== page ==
There's something unique happening in Fountain Square right now. In Grove Haus, an old church being used as a performance space, EclecticPond is presenting an original piece, written, composed, and directed by Indiana's own Paige Scott. Viewers of this new interpretation of the classic novel Jane Eyre will fall into two categories. The first will be avid fans of the novel who can't wait to see it come to life on the stage. The second will be people who don't know the story at all or vaguely remember the details from a high school literature class. The great news is that the production is accessible to both groups.

Personally, I fall into the first group, a huge fan of the book who was both nervous and excited to see Scott's creation. I left the show feeling completely enchanted. The beautiful production of Brontë's work brings emotional nuance to pivotal scenes. The cast of seven never leaves the stage, an except for the main two leads, each person plays a rotating selection of characters, filling in bits of narration when needed. The minimalistic approach to staging works well in this show. The simple wooden floors are surrounded on three sides by rows of audience members. Scattered across the floor are handwritten letters and notes between the characters. Even though the stage and costuming is simple, the attention to detail makes it completely effective.
The show is a musical, and the original compositions are beautiful, heightening the emotions in an already dramatic tale. At times it feels repetitive as we return to the same refrains throughout the show, but never enough to be distracting. The music is provided by a single pianist, Jacob Stensberg, on the stage behind the performers. The simplicity of this execution allows for a rawness that matches the overall tone.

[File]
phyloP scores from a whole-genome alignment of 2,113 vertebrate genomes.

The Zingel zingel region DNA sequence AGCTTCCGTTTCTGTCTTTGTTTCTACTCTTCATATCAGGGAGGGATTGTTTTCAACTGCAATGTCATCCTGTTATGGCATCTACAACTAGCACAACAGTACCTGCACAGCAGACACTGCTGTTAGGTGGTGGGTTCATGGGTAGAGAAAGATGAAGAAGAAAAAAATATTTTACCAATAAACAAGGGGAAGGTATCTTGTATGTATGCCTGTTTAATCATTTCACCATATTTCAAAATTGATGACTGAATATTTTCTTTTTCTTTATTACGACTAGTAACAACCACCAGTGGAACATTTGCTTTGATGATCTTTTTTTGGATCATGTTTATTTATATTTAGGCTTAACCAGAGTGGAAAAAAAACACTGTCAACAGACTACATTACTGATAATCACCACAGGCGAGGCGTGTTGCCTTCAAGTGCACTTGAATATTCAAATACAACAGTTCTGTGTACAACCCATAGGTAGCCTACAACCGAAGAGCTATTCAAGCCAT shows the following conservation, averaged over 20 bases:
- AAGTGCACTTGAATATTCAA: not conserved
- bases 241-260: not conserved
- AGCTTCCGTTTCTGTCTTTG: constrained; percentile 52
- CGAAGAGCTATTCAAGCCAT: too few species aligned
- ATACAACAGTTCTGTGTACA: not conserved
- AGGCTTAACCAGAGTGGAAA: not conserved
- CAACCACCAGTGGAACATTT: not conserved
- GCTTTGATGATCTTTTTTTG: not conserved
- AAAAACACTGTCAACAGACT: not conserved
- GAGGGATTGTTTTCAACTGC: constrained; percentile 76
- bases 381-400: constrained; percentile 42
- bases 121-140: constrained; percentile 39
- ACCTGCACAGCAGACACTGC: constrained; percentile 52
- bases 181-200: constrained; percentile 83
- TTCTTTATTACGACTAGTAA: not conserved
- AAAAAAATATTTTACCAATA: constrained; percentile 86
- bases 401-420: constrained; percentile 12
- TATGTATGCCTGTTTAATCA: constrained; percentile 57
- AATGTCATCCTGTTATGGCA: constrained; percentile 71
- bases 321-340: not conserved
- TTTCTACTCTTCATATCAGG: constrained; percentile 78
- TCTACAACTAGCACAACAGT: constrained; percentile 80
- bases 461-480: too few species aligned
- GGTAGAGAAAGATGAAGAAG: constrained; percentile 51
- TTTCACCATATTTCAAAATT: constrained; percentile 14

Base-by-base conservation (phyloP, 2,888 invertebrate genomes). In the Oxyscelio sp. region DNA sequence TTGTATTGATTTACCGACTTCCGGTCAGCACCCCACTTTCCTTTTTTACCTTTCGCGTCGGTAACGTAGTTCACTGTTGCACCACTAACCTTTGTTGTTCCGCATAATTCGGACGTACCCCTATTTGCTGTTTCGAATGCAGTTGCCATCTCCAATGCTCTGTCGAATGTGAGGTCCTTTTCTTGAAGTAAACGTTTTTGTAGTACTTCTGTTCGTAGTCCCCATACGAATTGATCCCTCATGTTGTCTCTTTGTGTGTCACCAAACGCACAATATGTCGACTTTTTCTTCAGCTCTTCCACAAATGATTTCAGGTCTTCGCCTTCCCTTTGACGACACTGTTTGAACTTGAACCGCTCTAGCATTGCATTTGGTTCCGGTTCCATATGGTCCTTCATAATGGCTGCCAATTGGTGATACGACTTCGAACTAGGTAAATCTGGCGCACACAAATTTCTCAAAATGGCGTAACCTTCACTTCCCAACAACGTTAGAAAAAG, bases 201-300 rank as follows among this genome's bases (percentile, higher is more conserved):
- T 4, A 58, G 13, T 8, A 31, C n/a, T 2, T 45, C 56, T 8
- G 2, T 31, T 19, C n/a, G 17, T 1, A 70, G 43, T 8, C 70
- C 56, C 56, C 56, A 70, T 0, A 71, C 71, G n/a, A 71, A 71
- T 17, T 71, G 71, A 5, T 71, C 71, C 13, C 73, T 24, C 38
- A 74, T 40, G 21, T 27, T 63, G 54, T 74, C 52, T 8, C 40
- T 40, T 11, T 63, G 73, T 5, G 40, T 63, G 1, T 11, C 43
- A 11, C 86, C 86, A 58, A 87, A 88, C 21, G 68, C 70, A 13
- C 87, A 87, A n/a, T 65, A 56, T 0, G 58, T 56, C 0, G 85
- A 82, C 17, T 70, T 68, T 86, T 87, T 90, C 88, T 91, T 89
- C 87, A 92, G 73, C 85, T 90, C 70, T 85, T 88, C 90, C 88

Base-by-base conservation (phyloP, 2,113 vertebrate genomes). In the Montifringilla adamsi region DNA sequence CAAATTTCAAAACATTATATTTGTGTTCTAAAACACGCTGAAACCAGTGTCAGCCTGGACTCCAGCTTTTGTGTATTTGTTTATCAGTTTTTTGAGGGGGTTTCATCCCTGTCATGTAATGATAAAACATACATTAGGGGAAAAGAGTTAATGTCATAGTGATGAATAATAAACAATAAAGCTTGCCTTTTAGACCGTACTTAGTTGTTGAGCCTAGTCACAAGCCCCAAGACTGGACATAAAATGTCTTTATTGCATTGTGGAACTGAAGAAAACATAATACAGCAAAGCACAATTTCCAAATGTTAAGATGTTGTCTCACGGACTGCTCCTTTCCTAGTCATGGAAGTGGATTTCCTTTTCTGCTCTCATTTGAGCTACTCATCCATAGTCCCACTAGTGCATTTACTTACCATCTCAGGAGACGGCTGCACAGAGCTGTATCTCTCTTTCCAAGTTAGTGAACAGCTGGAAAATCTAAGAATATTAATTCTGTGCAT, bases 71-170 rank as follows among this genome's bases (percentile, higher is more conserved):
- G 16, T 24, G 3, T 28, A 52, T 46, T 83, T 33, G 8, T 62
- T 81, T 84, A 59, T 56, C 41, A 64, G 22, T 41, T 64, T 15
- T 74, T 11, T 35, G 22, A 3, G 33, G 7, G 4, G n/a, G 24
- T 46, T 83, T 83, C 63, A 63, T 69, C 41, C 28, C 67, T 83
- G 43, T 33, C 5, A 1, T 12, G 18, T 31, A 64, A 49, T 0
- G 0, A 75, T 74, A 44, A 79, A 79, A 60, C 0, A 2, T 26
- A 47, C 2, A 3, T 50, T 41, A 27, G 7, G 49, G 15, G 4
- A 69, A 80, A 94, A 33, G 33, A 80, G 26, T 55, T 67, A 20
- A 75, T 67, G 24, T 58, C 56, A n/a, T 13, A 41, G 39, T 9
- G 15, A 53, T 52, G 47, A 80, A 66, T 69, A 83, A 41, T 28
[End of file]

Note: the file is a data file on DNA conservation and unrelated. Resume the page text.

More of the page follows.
Each of the cast members has to have the musical chops to make the show work and there are no weak links. Special attention should be paid to the two leads. Devan Mathias as Jane Eyre is all innocence and earnestness. Her voice impresses and she wears her heart on her sleeve, her lack of experience in love an enticement to the world-weary Mr. Rochester. Tim Hunt tackles that role and provides a heavy-lidded, moody counter to Mathias' Jane. He's a tortured soul, her opposite in every way except for their need of each other. Their chemistry is electric and and the supporting cast just fans the flames as the two circle each other.

Don’t miss the show

Performances run until July 30th. Tickets are $15. Performances are held at the Grove Haus, 1001 Hosbrook St, Indianapolis, IN 46203. For more information, a complete schedule of the shows or to purchase tickets, visit ETC’s site here



Photos Courtesy of Derek Martin/ Zed Martinez